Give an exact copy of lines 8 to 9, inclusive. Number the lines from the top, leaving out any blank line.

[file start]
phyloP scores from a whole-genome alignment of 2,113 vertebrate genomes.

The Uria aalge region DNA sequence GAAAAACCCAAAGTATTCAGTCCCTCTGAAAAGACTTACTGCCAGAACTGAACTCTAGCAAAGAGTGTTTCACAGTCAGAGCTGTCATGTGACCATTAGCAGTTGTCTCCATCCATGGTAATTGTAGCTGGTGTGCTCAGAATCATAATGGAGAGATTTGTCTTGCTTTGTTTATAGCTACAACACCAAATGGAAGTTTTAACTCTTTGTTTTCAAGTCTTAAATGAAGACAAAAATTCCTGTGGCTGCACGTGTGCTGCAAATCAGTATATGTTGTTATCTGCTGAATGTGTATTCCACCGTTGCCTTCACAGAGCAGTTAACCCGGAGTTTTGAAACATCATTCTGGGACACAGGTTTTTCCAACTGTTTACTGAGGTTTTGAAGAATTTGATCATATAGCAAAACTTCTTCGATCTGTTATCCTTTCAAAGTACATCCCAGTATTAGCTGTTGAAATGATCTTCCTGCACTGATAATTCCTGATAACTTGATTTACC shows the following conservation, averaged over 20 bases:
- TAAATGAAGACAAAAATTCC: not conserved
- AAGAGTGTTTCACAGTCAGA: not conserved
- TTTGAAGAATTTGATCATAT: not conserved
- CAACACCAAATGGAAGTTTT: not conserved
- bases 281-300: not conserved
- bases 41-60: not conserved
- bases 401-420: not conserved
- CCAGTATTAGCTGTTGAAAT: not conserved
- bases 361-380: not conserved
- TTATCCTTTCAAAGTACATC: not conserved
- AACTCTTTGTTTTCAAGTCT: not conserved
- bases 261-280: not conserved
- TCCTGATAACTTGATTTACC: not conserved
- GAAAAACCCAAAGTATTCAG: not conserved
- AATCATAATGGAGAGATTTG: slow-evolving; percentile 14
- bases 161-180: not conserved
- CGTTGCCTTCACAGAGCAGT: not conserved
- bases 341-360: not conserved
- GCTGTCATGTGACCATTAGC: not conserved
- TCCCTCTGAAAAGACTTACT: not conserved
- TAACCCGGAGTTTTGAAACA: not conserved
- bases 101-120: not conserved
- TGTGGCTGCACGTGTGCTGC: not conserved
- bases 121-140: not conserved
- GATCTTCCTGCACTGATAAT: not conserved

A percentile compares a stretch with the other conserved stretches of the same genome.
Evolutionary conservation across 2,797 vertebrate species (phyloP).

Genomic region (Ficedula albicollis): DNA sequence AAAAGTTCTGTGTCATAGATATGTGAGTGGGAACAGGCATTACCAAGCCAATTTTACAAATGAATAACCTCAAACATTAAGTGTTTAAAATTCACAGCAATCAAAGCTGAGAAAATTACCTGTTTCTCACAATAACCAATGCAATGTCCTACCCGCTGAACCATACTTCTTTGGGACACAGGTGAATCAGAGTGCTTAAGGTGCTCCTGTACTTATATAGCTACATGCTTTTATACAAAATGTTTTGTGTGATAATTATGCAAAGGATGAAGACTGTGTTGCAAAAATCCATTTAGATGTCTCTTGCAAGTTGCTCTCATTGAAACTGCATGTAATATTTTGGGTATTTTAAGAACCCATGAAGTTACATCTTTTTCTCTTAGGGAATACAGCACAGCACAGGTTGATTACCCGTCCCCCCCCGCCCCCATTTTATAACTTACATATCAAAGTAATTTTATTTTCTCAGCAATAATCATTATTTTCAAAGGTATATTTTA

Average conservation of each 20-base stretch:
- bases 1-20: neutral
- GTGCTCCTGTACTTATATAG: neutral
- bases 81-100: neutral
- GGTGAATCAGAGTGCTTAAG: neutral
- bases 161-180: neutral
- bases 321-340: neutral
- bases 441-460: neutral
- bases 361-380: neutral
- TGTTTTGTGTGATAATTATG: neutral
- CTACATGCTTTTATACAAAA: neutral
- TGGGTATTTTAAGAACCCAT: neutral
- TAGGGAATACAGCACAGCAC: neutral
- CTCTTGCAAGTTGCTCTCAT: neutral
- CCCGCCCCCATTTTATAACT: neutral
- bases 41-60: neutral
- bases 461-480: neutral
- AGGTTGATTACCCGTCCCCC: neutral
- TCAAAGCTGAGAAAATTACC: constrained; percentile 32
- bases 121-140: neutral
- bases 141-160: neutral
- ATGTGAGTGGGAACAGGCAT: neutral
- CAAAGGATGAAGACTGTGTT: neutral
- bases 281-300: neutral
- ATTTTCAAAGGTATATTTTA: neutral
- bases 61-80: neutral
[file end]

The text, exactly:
- bases 41-60: not conserved
- bases 401-420: not conserved